In 1922, while living in New York, Benton met & married Rita Piacenza, an Italian immigrant. They met while Benton was teaching art classes for a neighborhood organization in New York City, where she was one of his students. The couple had a son, Thomas Piacenza Benton, born in 1926, & a daughter, Jessie Benton, born in 1939. They were married for 53 years, until Thomas's death in 1975. Rita died 10 weeks after her husband.
On his return to New York in the early 1920s, Benton declared himself an "enemy of modernism." He began the naturalistic & representational work today known as Regionalism. He expanded the scale of his Regionalist works, culminating in his America Today murals at the New School for Social Research in 1930-31. These now hang in the lobby of the AXA building at 1290 Sixth Avenue in New York City.
During the Great Depression, in 1932 Benton broke through to the mainstream. A relative unknown, he won a commission to paint the murals of Indiana life that were the state's contribution to the 1933 Century of Progress Exhibition in Chicago, Illinois.
In December of 1932, Benton arrived in Indianapolis to begin studying the history of Indiana; planning the painting; & doing preliminary drafting on long strips of paper. Early in 1933, Benton began to travel around Indiana with an eye to capturing not just the grand sweep of its history, but also the homey details that form the backdrop of that history. Benton made heavy use of “real people” as models in painting the figures filling the mural. Benton discussed his aesthetic in his essay “A Dream Fulfilled,” in which he observes that “History was not a scholarly study for me but a drama.”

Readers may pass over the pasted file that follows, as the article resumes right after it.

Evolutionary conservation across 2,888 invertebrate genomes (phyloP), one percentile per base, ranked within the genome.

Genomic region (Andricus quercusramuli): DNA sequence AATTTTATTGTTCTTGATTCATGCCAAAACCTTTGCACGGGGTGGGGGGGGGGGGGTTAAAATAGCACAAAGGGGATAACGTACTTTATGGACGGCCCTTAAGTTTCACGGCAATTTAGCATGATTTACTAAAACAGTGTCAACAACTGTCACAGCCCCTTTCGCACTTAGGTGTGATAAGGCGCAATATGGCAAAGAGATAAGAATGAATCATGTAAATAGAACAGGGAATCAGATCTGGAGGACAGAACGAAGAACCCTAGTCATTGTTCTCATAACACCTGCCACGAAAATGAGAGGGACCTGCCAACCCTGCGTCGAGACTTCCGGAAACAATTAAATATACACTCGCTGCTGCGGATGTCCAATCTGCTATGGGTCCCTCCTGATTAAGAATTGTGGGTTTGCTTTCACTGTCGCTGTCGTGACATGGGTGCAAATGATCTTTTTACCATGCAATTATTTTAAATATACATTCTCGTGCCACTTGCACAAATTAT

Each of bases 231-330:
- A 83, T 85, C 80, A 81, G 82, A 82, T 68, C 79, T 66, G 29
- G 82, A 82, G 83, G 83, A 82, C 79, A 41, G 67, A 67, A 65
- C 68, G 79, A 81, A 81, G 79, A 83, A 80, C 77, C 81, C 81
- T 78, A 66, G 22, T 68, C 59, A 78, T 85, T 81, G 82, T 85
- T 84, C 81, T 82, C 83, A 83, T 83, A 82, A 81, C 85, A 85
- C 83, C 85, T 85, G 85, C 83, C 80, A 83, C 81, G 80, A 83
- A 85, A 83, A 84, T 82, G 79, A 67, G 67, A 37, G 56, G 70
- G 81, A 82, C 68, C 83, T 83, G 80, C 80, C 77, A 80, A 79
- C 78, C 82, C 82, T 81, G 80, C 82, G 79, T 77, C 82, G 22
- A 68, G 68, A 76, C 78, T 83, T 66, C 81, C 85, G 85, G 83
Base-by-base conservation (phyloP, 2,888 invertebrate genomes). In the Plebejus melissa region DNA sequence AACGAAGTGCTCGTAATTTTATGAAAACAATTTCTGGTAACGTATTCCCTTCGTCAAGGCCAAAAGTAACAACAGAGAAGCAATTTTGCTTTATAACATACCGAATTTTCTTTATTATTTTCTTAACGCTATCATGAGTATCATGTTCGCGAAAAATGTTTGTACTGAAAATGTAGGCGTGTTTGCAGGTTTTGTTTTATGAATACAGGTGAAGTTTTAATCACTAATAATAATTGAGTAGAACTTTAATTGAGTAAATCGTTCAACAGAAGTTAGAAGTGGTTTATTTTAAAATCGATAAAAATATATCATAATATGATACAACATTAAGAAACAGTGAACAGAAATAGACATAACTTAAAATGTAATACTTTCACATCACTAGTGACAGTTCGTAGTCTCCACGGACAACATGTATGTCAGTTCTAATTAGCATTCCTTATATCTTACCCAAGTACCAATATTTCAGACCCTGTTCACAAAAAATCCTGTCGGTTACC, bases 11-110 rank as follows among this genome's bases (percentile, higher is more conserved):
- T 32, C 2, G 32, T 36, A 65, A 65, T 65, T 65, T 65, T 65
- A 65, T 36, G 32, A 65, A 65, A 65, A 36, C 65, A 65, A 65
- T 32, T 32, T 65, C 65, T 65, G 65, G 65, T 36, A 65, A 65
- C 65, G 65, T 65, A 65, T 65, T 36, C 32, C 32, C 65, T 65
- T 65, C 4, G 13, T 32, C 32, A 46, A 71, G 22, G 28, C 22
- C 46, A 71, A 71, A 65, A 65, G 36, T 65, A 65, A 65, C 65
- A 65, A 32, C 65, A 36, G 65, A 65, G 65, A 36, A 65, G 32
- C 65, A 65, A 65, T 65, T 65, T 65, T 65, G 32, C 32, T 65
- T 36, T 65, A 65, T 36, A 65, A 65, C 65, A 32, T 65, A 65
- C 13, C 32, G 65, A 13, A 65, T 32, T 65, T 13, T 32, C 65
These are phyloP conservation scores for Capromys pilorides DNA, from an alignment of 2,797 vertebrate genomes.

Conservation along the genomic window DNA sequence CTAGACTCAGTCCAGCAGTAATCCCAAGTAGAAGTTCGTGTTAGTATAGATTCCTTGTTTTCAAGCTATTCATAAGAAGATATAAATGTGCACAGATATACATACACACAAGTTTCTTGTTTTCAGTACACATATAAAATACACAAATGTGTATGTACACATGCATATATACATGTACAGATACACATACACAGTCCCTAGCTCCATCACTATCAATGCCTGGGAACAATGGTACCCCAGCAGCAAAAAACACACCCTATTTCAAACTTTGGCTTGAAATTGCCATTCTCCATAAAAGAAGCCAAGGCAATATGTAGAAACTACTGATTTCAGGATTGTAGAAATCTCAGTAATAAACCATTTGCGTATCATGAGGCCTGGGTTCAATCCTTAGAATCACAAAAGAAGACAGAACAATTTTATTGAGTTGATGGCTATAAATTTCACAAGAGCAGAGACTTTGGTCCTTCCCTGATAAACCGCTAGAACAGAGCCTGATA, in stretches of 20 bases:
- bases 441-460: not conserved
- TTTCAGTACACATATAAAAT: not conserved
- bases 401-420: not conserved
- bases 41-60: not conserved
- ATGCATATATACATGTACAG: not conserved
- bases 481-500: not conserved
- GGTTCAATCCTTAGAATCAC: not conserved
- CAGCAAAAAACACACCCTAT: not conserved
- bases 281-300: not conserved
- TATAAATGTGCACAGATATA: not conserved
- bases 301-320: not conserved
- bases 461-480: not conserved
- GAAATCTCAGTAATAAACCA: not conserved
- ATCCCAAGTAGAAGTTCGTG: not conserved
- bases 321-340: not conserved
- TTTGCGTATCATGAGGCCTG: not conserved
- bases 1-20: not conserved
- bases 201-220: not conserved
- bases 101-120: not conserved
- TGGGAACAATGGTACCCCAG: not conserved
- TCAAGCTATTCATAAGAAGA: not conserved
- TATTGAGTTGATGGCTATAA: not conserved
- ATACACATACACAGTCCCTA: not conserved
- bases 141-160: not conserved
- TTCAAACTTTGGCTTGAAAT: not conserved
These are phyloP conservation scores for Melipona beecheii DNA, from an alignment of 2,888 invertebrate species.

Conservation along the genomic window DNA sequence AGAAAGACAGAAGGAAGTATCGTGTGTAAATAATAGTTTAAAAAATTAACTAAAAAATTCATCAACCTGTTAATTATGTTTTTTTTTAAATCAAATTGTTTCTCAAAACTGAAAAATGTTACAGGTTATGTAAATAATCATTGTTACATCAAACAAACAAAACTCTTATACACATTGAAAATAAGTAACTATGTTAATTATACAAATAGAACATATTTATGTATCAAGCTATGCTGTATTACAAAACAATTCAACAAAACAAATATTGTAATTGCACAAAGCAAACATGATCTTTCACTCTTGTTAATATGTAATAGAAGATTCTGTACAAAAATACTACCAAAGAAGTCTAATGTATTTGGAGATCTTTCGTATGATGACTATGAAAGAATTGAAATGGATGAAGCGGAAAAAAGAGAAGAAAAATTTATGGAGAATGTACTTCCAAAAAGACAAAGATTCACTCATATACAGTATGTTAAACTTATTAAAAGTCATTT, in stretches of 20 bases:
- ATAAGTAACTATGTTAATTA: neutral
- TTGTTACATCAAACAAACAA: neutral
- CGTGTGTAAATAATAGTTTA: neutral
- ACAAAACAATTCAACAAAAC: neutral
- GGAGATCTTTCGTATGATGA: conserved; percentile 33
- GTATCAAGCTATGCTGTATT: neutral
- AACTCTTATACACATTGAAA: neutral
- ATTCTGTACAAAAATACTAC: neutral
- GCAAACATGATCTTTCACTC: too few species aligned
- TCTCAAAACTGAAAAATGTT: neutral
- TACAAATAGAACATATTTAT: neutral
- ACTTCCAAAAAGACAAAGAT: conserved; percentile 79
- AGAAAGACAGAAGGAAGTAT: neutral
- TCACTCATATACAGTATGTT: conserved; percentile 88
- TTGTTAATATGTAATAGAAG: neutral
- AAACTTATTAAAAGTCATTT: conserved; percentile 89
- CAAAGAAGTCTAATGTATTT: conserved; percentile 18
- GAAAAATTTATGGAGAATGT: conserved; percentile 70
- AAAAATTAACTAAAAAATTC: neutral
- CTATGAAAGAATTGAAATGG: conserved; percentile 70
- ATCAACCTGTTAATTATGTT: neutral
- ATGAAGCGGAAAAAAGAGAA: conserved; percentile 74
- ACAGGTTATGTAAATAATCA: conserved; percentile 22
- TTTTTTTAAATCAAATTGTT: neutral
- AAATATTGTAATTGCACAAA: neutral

The Indiana Murals stirred controversy; Benton painted everyday people, but he included a portrayal of the state's history that included some aspects which people did not want publicized. For instance, his work was criticized by some for portraying Ku Klux Klan (KKK) members in full regalia. The mural panels are displayed at Indiana University in Bloomington, with the majority hung in the "Hall of Murals" at Indiana University Auditorium. Four additional panels are displayed in the former University Theatre (now the Indiana Cinema) connected to the Auditorium. Two panels, including the one with images of the KKK, are located in a lecture classroom at Woodburn Hall.